I was sad that I had signed the language contract then, because it had given me much verbal ammunition that I could have fired at Steve at that point. "Ha. Ha." I laughed, "I was having so much fun, I didn't want it to end."

After the show, we scorched our digestive tracts with some delicious Indian food and made our way homeward. Our next gig together is also in Boston. We'll be at the Read and Romp on November 14th. If you see us, come up and say hello.

If you are related to me or are someone I should know, please wear a nametag.

Saturday, October 24, 2009

Listen TONIGHT!!

My buddy Steve Blunt invited me down to Boston tonight. We're going to play a few songs on WERS (88.9 fm) at 6:00.
You should listen because there is always the thrilling possibility that I'll goof up a song live on the radio.

Stay tuned!

Friday, October 23, 2009

And the winners are...

Yeah. So the teeming millions I was hoping might swarm the bookstores to compliment my hair did not materialize. In fact, of all the people who did come, only one knew the secret phrase. One other lucky contestant sent in an absentee compliment so effusive that I couldn't resist.
Seriously. That's a lot of work.
So I've decided that there will be two winners.

Oddly, they are Oliver and Olivia. What are the chances?

Thanks for playing. Your books are on the way.

Remember - now you need to send pictures of the winners gloating and reveling in their glory.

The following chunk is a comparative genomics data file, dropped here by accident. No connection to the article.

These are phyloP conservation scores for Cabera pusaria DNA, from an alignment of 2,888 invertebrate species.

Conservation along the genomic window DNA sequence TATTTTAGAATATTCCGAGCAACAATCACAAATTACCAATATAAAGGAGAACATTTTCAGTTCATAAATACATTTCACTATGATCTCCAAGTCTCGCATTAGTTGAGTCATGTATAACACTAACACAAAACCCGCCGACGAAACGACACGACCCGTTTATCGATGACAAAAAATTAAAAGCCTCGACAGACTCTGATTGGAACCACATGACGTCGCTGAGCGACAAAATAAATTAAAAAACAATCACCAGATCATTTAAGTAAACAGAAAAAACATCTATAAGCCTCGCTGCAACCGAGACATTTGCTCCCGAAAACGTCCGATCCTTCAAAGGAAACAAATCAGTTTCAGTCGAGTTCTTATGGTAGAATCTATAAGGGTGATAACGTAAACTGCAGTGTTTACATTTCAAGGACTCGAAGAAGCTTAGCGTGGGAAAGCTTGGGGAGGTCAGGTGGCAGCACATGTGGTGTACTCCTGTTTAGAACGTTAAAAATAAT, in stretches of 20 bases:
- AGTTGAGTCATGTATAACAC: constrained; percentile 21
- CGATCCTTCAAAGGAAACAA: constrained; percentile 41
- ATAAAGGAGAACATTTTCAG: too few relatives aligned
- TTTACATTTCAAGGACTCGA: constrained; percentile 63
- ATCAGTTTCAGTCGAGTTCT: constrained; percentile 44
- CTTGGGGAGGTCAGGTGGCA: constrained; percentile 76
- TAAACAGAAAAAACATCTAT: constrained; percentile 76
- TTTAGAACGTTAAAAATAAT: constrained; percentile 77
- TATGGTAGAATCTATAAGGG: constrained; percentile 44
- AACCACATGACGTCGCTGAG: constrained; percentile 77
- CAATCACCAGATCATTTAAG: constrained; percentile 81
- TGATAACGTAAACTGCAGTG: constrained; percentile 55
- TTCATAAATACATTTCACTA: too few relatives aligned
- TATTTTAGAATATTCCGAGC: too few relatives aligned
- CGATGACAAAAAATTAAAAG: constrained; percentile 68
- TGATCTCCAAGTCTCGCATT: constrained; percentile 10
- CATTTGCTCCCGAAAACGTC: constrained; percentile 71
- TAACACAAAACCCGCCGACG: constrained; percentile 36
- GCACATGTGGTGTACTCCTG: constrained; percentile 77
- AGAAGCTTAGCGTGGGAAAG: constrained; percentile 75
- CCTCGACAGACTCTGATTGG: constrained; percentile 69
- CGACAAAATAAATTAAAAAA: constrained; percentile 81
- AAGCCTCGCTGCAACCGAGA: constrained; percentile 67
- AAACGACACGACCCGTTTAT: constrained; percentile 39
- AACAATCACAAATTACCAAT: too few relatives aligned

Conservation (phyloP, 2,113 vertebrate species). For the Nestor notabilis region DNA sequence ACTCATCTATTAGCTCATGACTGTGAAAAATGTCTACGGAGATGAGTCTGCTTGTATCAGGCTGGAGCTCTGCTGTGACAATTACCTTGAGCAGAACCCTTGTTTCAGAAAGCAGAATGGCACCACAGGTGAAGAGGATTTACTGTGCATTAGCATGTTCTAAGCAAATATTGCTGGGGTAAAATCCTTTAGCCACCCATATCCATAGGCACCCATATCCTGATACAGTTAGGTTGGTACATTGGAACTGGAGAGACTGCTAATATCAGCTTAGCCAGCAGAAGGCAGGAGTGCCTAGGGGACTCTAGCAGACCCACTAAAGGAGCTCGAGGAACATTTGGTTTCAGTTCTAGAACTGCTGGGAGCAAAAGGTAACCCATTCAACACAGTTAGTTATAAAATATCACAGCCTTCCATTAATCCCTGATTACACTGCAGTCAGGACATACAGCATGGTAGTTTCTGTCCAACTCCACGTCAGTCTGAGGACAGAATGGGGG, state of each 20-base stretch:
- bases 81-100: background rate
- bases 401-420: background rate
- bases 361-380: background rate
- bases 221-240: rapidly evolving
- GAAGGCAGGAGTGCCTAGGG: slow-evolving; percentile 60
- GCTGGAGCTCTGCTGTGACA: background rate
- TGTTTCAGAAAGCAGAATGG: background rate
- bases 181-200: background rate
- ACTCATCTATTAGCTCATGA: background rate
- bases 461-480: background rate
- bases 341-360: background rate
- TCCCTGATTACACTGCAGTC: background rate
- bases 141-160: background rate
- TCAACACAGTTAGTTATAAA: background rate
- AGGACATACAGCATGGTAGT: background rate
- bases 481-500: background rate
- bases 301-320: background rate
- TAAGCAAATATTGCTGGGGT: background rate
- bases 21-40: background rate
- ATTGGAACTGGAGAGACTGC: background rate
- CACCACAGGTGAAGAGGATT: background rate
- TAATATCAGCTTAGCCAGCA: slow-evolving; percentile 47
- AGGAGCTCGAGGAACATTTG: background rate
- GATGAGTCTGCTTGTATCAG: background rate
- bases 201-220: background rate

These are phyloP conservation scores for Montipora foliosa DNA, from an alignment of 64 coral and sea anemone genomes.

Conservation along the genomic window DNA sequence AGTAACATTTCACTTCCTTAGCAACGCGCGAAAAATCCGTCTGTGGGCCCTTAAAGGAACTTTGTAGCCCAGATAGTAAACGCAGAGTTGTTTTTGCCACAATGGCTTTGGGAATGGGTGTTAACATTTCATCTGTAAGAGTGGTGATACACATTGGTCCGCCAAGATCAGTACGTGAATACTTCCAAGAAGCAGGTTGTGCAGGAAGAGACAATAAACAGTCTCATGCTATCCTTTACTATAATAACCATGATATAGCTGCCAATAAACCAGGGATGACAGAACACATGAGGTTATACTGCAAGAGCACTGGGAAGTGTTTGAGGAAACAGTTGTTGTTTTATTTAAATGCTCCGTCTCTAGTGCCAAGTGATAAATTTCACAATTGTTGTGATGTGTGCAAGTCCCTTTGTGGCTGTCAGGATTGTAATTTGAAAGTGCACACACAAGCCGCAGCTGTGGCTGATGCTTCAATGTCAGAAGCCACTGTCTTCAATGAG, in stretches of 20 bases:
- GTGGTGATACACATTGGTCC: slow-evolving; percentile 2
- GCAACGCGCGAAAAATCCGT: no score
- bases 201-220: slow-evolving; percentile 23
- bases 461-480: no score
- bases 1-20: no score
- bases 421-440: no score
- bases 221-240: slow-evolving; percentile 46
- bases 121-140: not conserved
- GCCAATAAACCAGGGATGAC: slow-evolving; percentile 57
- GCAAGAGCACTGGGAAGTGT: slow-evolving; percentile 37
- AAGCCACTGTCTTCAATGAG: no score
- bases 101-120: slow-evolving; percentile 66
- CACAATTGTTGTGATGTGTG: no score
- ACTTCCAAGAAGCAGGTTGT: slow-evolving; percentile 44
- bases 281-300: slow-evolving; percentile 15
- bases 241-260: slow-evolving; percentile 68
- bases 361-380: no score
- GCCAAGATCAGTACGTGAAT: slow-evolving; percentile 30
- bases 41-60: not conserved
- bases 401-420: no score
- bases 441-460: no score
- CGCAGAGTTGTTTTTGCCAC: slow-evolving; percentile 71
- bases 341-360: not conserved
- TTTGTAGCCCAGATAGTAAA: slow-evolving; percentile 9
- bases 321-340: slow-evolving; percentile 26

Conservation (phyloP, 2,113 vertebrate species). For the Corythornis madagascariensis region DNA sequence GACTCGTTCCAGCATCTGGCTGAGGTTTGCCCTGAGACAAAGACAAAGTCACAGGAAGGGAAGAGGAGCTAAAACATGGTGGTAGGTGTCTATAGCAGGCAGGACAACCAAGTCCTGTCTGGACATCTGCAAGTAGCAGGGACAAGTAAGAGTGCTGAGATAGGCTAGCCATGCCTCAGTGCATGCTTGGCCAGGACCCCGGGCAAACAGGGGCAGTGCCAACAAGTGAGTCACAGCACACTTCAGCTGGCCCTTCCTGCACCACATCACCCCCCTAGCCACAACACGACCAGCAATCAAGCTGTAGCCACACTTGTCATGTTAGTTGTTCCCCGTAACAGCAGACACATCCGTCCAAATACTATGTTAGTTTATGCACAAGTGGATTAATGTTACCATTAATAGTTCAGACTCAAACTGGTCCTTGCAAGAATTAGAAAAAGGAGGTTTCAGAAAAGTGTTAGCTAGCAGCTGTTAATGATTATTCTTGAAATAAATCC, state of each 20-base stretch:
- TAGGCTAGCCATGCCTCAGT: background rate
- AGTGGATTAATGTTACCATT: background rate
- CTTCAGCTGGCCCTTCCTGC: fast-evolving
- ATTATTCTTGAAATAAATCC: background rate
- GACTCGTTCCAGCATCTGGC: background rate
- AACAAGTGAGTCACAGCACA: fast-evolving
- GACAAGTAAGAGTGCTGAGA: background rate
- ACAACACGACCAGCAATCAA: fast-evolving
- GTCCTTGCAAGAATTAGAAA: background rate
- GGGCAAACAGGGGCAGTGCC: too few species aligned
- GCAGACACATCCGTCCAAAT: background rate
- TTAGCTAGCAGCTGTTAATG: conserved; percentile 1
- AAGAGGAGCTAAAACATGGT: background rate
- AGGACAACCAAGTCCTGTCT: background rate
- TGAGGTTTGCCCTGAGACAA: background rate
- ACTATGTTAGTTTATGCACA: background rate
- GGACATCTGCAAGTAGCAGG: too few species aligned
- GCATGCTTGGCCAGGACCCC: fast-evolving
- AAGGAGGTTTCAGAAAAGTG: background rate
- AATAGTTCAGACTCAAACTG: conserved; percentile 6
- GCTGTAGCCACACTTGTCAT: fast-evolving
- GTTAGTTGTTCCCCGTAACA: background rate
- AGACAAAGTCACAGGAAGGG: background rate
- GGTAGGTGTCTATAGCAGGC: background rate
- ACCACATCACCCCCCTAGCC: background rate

Tuesday, October 13, 2009

And now a word from our sponsor: ME.

You know that extra cash you have lying around in great heaping piles all over your house? It's a pain.
I know that.
And I want to help.
If you have always wondered what you or a loved one would look like as a famous piece of art, here's your chance to find out. I'll be happy to do one of these drawings in exchange for some of that messy, ugly cash that's cluttering up your house. These can be hung neatly on the wall, so you won't even trip over them. They can also be used as gifts for loved ones or very fancy place mats.
I do pencil and watercolor portraits. There are lots of examples on my website. You can contact me for more information or to get in line for one of these.

This drawing is my pal Soup. She hasn't even seen the real drawing, but just knowing that the drawing exists makes her a much happier person.*

*I have no idea if this is true. I'll check with Soupy and let you know.

Saturday, October 10, 2009


It finally happened.

I failed. Big time.

Look closely at the post just before this one. You will notice that it says I will be at Gibson's Books in Concord for a book signing at 3:00 pm. On my calendar in my studio, it says I will be there at 3:00 pm. On our calendar in the kitchen, it says I will be there at 3:00 pm.

The thing is, the book signing was at 10:00 this morning, while I was busy watching my son's soccer team lose.

I got home to a slightly urgent sounding message from Deb, the event coordinator at Gibson's saying that she hoped I was on my way.

Only, I wasn't.

Of course, the only option available to me was to panic. I did that brilliantly.

I called Deb and explained that I was a bonehead. She did not argue the point, but was so polite and gracious that it made me feel even worse. She said that there were books that people had bought, eagerly anticipating that I would sign them, thus making them worthy of hawking on EBay. She asked if I had some time next week to stop by and sign the books.